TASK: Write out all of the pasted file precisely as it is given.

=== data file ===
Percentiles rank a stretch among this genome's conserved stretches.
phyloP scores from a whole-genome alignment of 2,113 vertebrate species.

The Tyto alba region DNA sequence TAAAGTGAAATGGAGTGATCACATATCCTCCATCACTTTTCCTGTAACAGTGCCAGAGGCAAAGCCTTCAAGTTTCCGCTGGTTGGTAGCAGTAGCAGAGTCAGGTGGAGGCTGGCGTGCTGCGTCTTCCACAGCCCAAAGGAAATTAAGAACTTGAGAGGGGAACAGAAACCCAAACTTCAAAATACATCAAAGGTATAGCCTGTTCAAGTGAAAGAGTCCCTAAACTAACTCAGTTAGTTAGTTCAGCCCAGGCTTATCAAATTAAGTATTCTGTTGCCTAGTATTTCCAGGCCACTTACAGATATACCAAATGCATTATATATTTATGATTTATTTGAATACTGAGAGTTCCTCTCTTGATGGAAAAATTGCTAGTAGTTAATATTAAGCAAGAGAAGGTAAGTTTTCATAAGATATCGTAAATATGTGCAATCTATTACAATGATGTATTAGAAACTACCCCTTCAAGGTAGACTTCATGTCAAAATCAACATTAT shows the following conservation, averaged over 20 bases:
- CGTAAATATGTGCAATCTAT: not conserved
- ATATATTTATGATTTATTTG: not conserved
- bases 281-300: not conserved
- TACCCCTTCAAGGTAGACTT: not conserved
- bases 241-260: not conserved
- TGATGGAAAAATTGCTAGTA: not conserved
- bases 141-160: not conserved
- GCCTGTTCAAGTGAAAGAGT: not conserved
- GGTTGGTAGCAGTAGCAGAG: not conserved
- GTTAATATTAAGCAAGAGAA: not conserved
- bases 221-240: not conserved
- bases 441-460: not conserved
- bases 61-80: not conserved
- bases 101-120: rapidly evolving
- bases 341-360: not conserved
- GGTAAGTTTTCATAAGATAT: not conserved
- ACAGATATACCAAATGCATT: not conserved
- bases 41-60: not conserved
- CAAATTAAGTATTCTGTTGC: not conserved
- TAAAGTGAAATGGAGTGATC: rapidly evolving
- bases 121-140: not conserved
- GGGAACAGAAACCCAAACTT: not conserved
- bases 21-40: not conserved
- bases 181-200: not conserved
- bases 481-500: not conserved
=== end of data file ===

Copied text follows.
Percentiles rank a stretch among this genome's conserved stretches.
phyloP scores from a whole-genome alignment of 2,113 vertebrate species.

The Tyto alba region DNA sequence TAAAGTGAAATGGAGTGATCACATATCCTCCATCACTTTTCCTGTAACAGTGCCAGAGGCAAAGCCTTCAAGTTTCCGCTGGTTGGTAGCAGTAGCAGAGTCAGGTGGAGGCTGGCGTGCTGCGTCTTCCACAGCCCAAAGGAAATTAAGAACTTGAGAGGGGAACAGAAACCCAAACTTCAAAATACATCAAAGGTATAGCCTGTTCAAGTGAAAGAGTCCCTAAACTAACTCAGTTAGTTAGTTCAGCCCAGGCTTATCAAATTAAGTATTCTGTTGCCTAGTATTTCCAGGCCACTTACAGATATACCAAATGCATTATATATTTATGATTTATTTGAATACTGAGAGTTCCTCTCTTGATGGAAAAATTGCTAGTAGTTAATATTAAGCAAGAGAAGGTAAGTTTTCATAAGATATCGTAAATATGTGCAATCTATTACAATGATGTATTAGAAACTACCCCTTCAAGGTAGACTTCATGTCAAAATCAACATTAT shows the following conservation, averaged over 20 bases:
- CGTAAATATGTGCAATCTAT: not conserved
- ATATATTTATGATTTATTTG: not conserved
- bases 281-300: not conserved
- TACCCCTTCAAGGTAGACTT: not conserved
- bases 241-260: not conserved
- TGATGGAAAAATTGCTAGTA: not conserved
- bases 141-160: not conserved
- GCCTGTTCAAGTGAAAGAGT: not conserved
- GGTTGGTAGCAGTAGCAGAG: not conserved
- GTTAATATTAAGCAAGAGAA: not conserved
- bases 221-240: not conserved
- bases 441-460: not conserved
- bases 61-80: not conserved
- bases 101-120: rapidly evolving
- bases 341-360: not conserved
- GGTAAGTTTTCATAAGATAT: not conserved
- ACAGATATACCAAATGCATT: not conserved
- bases 41-60: not conserved
- CAAATTAAGTATTCTGTTGC: not conserved
- TAAAGTGAAATGGAGTGATC: rapidly evolving
- bases 121-140: not conserved
- GGGAACAGAAACCCAAACTT: not conserved
- bases 21-40: not conserved
- bases 181-200: not conserved
- bases 481-500: not conserved